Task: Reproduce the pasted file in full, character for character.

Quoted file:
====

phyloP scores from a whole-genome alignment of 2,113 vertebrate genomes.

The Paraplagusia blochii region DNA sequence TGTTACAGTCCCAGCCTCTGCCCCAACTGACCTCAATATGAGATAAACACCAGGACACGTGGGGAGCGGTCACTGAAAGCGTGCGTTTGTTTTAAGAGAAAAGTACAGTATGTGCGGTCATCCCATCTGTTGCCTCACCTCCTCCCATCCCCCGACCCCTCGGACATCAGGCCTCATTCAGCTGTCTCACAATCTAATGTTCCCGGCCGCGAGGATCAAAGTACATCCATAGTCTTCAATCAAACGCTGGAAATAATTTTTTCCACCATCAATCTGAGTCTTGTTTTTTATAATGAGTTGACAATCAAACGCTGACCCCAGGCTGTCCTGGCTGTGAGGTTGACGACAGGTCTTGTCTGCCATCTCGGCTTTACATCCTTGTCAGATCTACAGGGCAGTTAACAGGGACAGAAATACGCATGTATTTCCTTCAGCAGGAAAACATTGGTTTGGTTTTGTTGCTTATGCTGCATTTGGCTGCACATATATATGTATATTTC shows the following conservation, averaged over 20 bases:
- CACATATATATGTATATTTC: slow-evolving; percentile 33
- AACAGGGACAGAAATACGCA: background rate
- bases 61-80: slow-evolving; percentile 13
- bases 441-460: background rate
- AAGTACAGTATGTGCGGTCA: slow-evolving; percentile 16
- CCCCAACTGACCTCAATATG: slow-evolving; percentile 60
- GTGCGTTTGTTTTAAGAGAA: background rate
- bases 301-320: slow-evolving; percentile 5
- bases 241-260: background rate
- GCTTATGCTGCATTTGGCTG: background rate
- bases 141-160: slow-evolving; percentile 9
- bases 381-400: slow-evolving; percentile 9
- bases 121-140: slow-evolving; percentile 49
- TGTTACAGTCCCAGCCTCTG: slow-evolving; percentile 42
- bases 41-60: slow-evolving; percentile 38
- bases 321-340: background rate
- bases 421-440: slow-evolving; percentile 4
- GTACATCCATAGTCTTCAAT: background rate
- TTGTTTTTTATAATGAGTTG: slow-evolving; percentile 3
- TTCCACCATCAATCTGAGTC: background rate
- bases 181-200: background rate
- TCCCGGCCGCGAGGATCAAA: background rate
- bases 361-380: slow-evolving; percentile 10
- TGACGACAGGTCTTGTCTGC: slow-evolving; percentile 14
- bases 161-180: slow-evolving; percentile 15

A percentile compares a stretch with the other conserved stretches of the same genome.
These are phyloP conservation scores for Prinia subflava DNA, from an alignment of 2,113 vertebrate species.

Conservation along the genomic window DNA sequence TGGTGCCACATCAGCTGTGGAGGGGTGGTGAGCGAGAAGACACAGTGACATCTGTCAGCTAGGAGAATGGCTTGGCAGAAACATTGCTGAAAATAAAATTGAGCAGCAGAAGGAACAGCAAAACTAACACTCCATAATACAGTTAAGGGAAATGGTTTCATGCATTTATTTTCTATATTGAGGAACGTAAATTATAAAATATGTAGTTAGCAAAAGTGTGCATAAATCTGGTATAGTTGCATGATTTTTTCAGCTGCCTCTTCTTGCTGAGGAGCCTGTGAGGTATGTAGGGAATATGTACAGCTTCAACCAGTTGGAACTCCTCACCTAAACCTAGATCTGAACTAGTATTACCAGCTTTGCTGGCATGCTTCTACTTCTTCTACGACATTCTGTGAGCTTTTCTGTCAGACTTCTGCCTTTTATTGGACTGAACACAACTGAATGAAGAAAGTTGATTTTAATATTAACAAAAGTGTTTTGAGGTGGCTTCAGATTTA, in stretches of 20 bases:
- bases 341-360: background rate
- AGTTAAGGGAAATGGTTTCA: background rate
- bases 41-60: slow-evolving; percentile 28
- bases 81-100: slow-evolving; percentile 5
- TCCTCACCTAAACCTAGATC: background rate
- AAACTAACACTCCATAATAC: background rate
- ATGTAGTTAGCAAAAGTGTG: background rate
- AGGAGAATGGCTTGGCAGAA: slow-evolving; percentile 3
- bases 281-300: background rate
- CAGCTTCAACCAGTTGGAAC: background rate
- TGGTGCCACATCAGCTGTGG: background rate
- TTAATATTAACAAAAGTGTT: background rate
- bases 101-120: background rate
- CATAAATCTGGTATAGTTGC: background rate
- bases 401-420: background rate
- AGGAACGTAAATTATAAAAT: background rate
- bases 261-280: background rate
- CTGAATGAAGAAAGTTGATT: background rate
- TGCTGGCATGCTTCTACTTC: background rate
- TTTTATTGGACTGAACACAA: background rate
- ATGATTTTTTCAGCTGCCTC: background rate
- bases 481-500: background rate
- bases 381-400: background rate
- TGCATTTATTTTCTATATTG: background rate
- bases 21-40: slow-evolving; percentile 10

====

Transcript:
phyloP scores from a whole-genome alignment of 2,113 vertebrate genomes.

The Paraplagusia blochii region DNA sequence TGTTACAGTCCCAGCCTCTGCCCCAACTGACCTCAATATGAGATAAACACCAGGACACGTGGGGAGCGGTCACTGAAAGCGTGCGTTTGTTTTAAGAGAAAAGTACAGTATGTGCGGTCATCCCATCTGTTGCCTCACCTCCTCCCATCCCCCGACCCCTCGGACATCAGGCCTCATTCAGCTGTCTCACAATCTAATGTTCCCGGCCGCGAGGATCAAAGTACATCCATAGTCTTCAATCAAACGCTGGAAATAATTTTTTCCACCATCAATCTGAGTCTTGTTTTTTATAATGAGTTGACAATCAAACGCTGACCCCAGGCTGTCCTGGCTGTGAGGTTGACGACAGGTCTTGTCTGCCATCTCGGCTTTACATCCTTGTCAGATCTACAGGGCAGTTAACAGGGACAGAAATACGCATGTATTTCCTTCAGCAGGAAAACATTGGTTTGGTTTTGTTGCTTATGCTGCATTTGGCTGCACATATATATGTATATTTC shows the following conservation, averaged over 20 bases:
- CACATATATATGTATATTTC: slow-evolving; percentile 33
- AACAGGGACAGAAATACGCA: background rate
- bases 61-80: slow-evolving; percentile 13
- bases 441-460: background rate
- AAGTACAGTATGTGCGGTCA: slow-evolving; percentile 16
- CCCCAACTGACCTCAATATG: slow-evolving; percentile 60
- GTGCGTTTGTTTTAAGAGAA: background rate
- bases 301-320: slow-evolving; percentile 5
- bases 241-260: background rate
- GCTTATGCTGCATTTGGCTG: background rate
- bases 141-160: slow-evolving; percentile 9
- bases 381-400: slow-evolving; percentile 9
- bases 121-140: slow-evolving; percentile 49
- TGTTACAGTCCCAGCCTCTG: slow-evolving; percentile 42
- bases 41-60: slow-evolving; percentile 38
- bases 321-340: background rate
- bases 421-440: slow-evolving; percentile 4
- GTACATCCATAGTCTTCAAT: background rate
- TTGTTTTTTATAATGAGTTG: slow-evolving; percentile 3
- TTCCACCATCAATCTGAGTC: background rate
- bases 181-200: background rate
- TCCCGGCCGCGAGGATCAAA: background rate
- bases 361-380: slow-evolving; percentile 10
- TGACGACAGGTCTTGTCTGC: slow-evolving; percentile 14
- bases 161-180: slow-evolving; percentile 15

A percentile compares a stretch with the other conserved stretches of the same genome.
These are phyloP conservation scores for Prinia subflava DNA, from an alignment of 2,113 vertebrate species.

Conservation along the genomic window DNA sequence TGGTGCCACATCAGCTGTGGAGGGGTGGTGAGCGAGAAGACACAGTGACATCTGTCAGCTAGGAGAATGGCTTGGCAGAAACATTGCTGAAAATAAAATTGAGCAGCAGAAGGAACAGCAAAACTAACACTCCATAATACAGTTAAGGGAAATGGTTTCATGCATTTATTTTCTATATTGAGGAACGTAAATTATAAAATATGTAGTTAGCAAAAGTGTGCATAAATCTGGTATAGTTGCATGATTTTTTCAGCTGCCTCTTCTTGCTGAGGAGCCTGTGAGGTATGTAGGGAATATGTACAGCTTCAACCAGTTGGAACTCCTCACCTAAACCTAGATCTGAACTAGTATTACCAGCTTTGCTGGCATGCTTCTACTTCTTCTACGACATTCTGTGAGCTTTTCTGTCAGACTTCTGCCTTTTATTGGACTGAACACAACTGAATGAAGAAAGTTGATTTTAATATTAACAAAAGTGTTTTGAGGTGGCTTCAGATTTA, in stretches of 20 bases:
- bases 341-360: background rate
- AGTTAAGGGAAATGGTTTCA: background rate
- bases 41-60: slow-evolving; percentile 28
- bases 81-100: slow-evolving; percentile 5
- TCCTCACCTAAACCTAGATC: background rate
- AAACTAACACTCCATAATAC: background rate
- ATGTAGTTAGCAAAAGTGTG: background rate
- AGGAGAATGGCTTGGCAGAA: slow-evolving; percentile 3
- bases 281-300: background rate
- CAGCTTCAACCAGTTGGAAC: background rate
- TGGTGCCACATCAGCTGTGG: background rate
- TTAATATTAACAAAAGTGTT: background rate
- bases 101-120: background rate
- CATAAATCTGGTATAGTTGC: background rate
- bases 401-420: background rate
- AGGAACGTAAATTATAAAAT: background rate
- bases 261-280: background rate
- CTGAATGAAGAAAGTTGATT: background rate
- TGCTGGCATGCTTCTACTTC: background rate
- TTTTATTGGACTGAACACAA: background rate
- ATGATTTTTTCAGCTGCCTC: background rate
- bases 481-500: background rate
- bases 381-400: background rate
- TGCATTTATTTTCTATATTG: background rate
- bases 21-40: slow-evolving; percentile 10